Presentation on theme: "Keith Turner Watkins & Eager. The Issues Water usage Fracking fluid disclosure Infrastructure – lack of Transportation – direct Support – indirect Fracking."— Presentation transcript:
April 2012 – EPA promulgated new air regulations with a goal to reduce VOC emissions: Phased requirements for all NEW natural gas wells Before Jan 2015 – flare or capture After Jan 2015 – capture New requirements for production controllers, storage vessels and dehydrators
Federal Actions Exceptions for new wells : “Green” completions are not required for: New exploratory (“wildcat”) wells or delineation wells (used to define the borders of a natural gas reservoir), because they are not near a pipeline to bring the gas to market. Hydraulically fractured low-pressure wells, where natural gas cannot be routed to the gathering line. Owners/operators must reduce emissions from these wells using combustion during the well-completion process, unless combustion is a safety hazard or is prohibited by state or local regulations.
Federal Actions EPA has added notification and reporting requirements: must notify EPA by e-mail no later than two days before completion work begins. owners/ operators must submit a report on their well completions that is certified by a senior company official attesting to the report’s truth, accuracy and completeness
Federal Actions Requirements for Storage Vessels at the Well Site New storage tanks with VOC emissions of 6 tons a year or more must reduce VOC emissions by at least 95 percent. EPA expects this will generally be accomplished by routing emissions to a combustion device.
Federal Actions NSPS Requirements for New and Modified Compressors Capture and reroute or flare Required maintenance schedules on seals etc.
Title V case – 6 th Circuit Summit Petroleum 41 sites Common Control Court overturn EPA
Prior Federal Action Hydraulic Fracturing Energy Policy Act of 2005, Congress revised the SDWA definition of “underground injection” to specifically exclude from UIC regulation the “underground injection of fluids or propping agents (other than diesel fuels) pursuant to hydraulic fracturing operations related to oil, gas, or geothermal production activities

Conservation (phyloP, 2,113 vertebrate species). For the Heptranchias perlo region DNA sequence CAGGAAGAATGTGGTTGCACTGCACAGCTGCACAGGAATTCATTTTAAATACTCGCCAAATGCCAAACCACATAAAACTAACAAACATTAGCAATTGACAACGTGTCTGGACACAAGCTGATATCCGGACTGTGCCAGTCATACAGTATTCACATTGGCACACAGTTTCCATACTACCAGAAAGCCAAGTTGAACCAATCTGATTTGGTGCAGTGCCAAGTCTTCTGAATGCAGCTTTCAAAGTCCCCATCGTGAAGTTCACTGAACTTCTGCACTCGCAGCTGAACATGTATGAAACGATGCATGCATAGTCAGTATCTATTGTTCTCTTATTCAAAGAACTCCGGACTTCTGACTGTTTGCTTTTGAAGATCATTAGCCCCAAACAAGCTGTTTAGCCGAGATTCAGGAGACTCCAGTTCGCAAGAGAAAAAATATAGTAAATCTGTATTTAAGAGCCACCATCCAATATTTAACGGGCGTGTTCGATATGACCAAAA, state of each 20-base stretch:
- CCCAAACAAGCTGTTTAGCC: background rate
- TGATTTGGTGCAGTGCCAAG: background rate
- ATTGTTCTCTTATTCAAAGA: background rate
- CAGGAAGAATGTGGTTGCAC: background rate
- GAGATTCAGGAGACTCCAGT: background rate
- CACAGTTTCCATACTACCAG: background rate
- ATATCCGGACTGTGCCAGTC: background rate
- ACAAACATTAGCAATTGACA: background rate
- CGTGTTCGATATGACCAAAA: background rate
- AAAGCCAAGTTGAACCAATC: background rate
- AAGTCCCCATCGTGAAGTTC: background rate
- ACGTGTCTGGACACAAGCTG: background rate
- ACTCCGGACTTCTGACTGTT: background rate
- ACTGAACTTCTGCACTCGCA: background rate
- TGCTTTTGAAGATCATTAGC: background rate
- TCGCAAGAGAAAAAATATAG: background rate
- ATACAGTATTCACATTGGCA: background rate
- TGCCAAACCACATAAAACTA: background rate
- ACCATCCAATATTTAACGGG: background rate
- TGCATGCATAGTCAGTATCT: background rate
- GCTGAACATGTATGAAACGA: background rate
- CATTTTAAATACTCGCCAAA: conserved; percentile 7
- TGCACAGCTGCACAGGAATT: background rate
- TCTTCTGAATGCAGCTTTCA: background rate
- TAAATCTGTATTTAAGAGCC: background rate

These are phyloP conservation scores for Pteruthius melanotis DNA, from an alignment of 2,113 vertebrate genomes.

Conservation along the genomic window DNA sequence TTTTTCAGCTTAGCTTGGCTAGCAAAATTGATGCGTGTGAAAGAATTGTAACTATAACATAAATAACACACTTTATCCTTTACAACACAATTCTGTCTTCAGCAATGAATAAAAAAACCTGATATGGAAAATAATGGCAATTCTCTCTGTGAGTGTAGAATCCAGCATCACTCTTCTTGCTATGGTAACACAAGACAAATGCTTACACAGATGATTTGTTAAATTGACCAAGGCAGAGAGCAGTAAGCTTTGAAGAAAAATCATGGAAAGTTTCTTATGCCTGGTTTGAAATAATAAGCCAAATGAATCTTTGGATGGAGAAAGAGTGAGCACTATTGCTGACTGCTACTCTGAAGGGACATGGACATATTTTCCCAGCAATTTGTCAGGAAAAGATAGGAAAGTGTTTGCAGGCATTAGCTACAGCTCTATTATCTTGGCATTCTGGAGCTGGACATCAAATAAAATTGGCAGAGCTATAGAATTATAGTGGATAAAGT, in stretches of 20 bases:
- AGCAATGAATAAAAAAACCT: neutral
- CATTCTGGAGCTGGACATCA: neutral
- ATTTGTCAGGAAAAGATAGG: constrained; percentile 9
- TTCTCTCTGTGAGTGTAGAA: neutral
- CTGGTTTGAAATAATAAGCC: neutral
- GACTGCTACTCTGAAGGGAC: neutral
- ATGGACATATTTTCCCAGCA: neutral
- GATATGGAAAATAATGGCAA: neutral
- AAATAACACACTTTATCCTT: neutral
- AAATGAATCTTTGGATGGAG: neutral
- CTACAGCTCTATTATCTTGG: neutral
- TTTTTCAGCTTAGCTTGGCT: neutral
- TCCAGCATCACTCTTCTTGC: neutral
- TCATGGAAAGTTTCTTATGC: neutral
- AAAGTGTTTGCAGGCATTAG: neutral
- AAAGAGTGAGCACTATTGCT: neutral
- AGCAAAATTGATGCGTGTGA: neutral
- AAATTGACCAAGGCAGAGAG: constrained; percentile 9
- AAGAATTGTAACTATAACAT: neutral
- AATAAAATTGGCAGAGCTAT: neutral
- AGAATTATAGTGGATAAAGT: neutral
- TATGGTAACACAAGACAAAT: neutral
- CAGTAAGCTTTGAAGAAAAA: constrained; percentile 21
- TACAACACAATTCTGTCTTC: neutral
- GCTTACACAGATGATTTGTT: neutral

Hydraulic Fracturing EPA published on May 10, 2012, Permitting Guidance for Oil and Gas Hydraulic Fracturing Activities Using Diesel Fuels—Draft. The initial public comment period for this proposal was 60 days –the deadline was extended to August 23, 2012 Not exempt activity (as other hydraulic fracturing fluids currently are) - diesel hydraulic fracturing will require UIC permit Important threshold question – how will diesel be defined?
EPA's Study of Hydraulic Fracturing At the request of Congress, EPA is conducting a study to better understand any potential impacts of hydraulic fracturing on drinking water and ground water hydraulic fracturing first progress report is planned for late 2012. A final draft report is expected to be released for public comment and peer review in 2014
Bureau of Land Management Proposing Hydraulic Fracturing Rule May 2012 – Rule will regulate hydraulic fracturing on public land and Indian land. The rule would: (1) provide disclosure to the public of chemicals used in hydraulic fracturing on public land and Indian land (2) strengthen regulations related to well-bore integrity (3) address issues related to flowback water (wastewater) Public comments were extended thru September 10, 2012
BLM – not just out west – in the Southern Section of AWMA Currently there are several oil and gas leases in process in Alabama and Mississippi for oil and gas leasing in 2012 and 2013 Recent oil and gas leases completed in Alabama and Mississippi in 2012 US Forest Service delayed certain leases this year due concerns over environmental issues